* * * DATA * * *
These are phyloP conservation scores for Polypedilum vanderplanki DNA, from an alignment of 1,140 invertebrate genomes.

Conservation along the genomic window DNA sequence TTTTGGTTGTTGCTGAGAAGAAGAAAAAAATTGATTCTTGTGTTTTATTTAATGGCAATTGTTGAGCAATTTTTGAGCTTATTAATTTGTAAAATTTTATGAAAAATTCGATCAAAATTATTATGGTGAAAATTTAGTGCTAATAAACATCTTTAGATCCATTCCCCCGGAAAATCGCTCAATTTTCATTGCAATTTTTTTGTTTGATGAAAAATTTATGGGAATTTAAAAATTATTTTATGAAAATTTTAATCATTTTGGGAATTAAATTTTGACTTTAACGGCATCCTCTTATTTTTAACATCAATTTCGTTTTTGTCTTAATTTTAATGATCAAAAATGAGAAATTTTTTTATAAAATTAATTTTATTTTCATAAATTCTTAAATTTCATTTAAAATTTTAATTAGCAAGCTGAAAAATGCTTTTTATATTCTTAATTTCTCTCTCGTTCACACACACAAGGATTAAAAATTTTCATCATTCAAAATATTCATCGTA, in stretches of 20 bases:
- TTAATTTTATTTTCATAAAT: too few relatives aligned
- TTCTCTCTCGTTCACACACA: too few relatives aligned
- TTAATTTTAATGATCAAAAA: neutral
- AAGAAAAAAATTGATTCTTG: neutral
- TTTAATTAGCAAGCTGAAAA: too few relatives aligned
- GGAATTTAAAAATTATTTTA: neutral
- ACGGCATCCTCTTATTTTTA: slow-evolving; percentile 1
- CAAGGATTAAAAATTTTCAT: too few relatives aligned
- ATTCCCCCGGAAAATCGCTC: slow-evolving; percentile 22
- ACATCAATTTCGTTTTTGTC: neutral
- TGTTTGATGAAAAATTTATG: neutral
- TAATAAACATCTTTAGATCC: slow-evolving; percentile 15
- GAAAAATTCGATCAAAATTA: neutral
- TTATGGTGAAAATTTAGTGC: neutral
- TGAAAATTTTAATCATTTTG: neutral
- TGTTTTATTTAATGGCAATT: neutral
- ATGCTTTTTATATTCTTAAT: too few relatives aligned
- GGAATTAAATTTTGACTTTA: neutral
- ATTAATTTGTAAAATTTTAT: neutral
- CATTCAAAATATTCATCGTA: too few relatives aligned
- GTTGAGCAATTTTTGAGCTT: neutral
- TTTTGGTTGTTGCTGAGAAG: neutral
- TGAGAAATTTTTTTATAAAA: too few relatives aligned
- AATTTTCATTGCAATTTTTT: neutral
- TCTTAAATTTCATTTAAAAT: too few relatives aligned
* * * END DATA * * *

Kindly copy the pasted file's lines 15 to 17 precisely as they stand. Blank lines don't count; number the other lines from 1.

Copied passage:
- GAAAAATTCGATCAAAATTA: neutral
- TTATGGTGAAAATTTAGTGC: neutral
- TGAAAATTTTAATCATTTTG: neutral